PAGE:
Incompatible blood type kidney transplants set to rise

Five years ago, he spent his days lying on the living room couch, too ill and weak to move.

Looking at him today, it is hard to believe that the 51-year-old, who wanted to be known only as Mr K.I., once suffered from end-stage kidney failure and, at his worst stage, was given just 18 months to live.

Life for Mr K.I. became "perfect" after an incompatible blood type transplant at Mount Elizabeth Hospital in 2008.

The father of three, who has O+ blood, received a kidney from his wife, Madam Radiyah Mohd Som, 48, whose blood type is A+.

Normally, both donor and recipient must have a common blood group, or the kidney will be rejected automatically by the recipient's body. But the use of immunosuppressive drugs and other procedures now allow for incompatible blood type transplants for some patients.

Hospitals predict the number of such transplants will rise due to the limited pool of kidney donors and the growing waiting list.

National University Hospital (NUH) has done five such transplants since 2009, while Mount Elizabeth Hospital has handled more than 10 cases since 2008.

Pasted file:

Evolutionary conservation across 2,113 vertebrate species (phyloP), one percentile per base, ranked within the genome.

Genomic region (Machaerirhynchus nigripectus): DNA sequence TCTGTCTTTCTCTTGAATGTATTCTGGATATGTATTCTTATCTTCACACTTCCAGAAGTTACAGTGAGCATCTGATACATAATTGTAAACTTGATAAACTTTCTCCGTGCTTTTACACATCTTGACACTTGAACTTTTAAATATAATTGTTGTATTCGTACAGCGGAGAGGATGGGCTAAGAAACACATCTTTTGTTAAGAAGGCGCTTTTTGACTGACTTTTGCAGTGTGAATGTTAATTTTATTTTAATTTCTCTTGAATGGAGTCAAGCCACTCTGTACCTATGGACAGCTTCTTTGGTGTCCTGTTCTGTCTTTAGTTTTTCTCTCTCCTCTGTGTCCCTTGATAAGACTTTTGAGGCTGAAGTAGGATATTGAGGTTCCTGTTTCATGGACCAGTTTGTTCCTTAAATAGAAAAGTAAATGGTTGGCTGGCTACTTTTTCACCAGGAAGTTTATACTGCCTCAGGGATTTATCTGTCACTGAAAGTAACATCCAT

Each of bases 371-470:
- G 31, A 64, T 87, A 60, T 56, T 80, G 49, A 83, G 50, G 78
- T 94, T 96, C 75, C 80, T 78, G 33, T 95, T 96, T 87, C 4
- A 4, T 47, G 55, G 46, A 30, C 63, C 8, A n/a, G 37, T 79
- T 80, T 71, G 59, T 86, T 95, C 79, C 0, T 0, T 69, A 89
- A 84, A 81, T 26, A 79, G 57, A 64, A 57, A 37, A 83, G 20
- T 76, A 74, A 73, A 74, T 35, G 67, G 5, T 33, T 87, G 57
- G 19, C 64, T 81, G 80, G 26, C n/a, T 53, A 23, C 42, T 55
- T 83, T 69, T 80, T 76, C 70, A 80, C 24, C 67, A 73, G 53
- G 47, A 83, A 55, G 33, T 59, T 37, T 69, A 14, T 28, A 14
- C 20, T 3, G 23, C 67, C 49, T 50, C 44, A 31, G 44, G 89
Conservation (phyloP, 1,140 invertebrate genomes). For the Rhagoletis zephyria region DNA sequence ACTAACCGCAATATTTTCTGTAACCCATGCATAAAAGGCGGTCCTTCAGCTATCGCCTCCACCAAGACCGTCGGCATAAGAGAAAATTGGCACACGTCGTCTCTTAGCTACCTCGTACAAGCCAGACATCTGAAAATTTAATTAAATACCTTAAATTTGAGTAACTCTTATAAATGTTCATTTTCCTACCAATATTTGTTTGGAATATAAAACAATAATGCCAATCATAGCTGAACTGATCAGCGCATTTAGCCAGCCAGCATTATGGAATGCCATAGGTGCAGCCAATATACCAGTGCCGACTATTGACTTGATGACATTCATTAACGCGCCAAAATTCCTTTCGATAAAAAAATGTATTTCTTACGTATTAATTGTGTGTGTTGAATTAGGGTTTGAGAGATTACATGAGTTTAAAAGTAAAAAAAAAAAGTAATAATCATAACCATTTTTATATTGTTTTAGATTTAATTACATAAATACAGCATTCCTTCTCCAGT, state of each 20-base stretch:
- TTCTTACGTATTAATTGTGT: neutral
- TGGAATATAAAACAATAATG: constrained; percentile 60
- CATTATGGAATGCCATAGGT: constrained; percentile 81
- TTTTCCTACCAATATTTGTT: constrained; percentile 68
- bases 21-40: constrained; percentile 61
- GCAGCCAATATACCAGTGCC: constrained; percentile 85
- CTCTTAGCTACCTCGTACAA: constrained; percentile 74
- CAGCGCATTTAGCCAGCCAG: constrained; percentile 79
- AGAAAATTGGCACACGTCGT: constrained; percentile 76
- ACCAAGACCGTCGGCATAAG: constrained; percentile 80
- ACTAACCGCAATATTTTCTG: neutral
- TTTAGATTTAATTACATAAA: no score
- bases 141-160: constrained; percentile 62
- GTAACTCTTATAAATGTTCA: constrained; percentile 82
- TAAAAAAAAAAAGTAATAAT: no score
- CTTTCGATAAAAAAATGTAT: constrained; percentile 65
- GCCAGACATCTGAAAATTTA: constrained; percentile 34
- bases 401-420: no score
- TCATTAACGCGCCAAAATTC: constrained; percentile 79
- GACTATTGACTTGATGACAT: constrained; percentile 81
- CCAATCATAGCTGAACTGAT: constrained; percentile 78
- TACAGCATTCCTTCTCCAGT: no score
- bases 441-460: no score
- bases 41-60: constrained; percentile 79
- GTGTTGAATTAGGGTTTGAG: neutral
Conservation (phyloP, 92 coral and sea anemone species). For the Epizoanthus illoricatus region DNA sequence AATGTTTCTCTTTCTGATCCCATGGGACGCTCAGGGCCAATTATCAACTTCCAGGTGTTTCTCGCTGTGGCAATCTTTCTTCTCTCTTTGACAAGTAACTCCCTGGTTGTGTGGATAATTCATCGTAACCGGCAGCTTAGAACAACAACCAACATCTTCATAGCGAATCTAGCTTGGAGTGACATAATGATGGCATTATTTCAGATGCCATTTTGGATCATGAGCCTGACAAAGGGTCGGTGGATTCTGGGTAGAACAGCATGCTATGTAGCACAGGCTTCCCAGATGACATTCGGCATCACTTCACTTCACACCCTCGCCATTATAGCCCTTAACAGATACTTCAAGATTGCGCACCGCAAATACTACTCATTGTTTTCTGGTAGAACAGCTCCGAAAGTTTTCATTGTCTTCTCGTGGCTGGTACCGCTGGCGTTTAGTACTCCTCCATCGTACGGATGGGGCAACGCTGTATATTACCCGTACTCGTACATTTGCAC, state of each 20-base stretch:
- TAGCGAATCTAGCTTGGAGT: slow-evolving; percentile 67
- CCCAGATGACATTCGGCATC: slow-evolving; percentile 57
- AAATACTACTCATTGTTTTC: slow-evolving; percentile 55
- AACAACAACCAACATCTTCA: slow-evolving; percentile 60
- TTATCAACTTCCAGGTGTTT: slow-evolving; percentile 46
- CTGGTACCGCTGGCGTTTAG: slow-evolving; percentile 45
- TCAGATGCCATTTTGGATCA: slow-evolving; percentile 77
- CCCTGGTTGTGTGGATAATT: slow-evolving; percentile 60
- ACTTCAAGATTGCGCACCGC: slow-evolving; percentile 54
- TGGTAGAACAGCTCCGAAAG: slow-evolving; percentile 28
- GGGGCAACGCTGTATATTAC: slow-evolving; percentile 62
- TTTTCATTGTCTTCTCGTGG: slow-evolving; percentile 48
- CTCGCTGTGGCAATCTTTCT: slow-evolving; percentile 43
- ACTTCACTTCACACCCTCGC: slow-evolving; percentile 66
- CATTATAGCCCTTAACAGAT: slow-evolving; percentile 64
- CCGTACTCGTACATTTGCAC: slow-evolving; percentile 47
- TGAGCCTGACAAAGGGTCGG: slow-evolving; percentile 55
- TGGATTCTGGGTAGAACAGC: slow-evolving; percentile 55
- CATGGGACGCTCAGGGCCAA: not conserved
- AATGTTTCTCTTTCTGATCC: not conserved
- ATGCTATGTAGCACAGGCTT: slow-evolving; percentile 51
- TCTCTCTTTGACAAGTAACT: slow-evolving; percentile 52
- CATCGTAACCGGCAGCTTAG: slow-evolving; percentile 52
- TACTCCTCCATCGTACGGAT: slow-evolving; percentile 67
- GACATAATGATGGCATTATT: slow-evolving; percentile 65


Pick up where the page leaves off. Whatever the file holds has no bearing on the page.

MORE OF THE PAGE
Singapore General Hospital (SGH), which started its ABO blood group incompatible kidney transplant programme in 2009, currently has about two to three patients undergoing this procedure annually. Its renal transplantation programme director, Dr Terence Kee, believes the numbers will go up. About 30 per cent of SGH's current referrals for living kidney donor transplants are for ABO blood group incompatible kidney transplants.

But due to the use of stronger immunosuppressive drugs, weaker patients may not be medically fit for such transplants.

Still, living kidney donations are the best treatment for kidney failure. The five-year survival is 95 per cent, compared to 84 per cent if the kidney comes from a deceased donor, said Professor A. Vathsala, co-director of NUH's National University Centre for Organ Transplantation.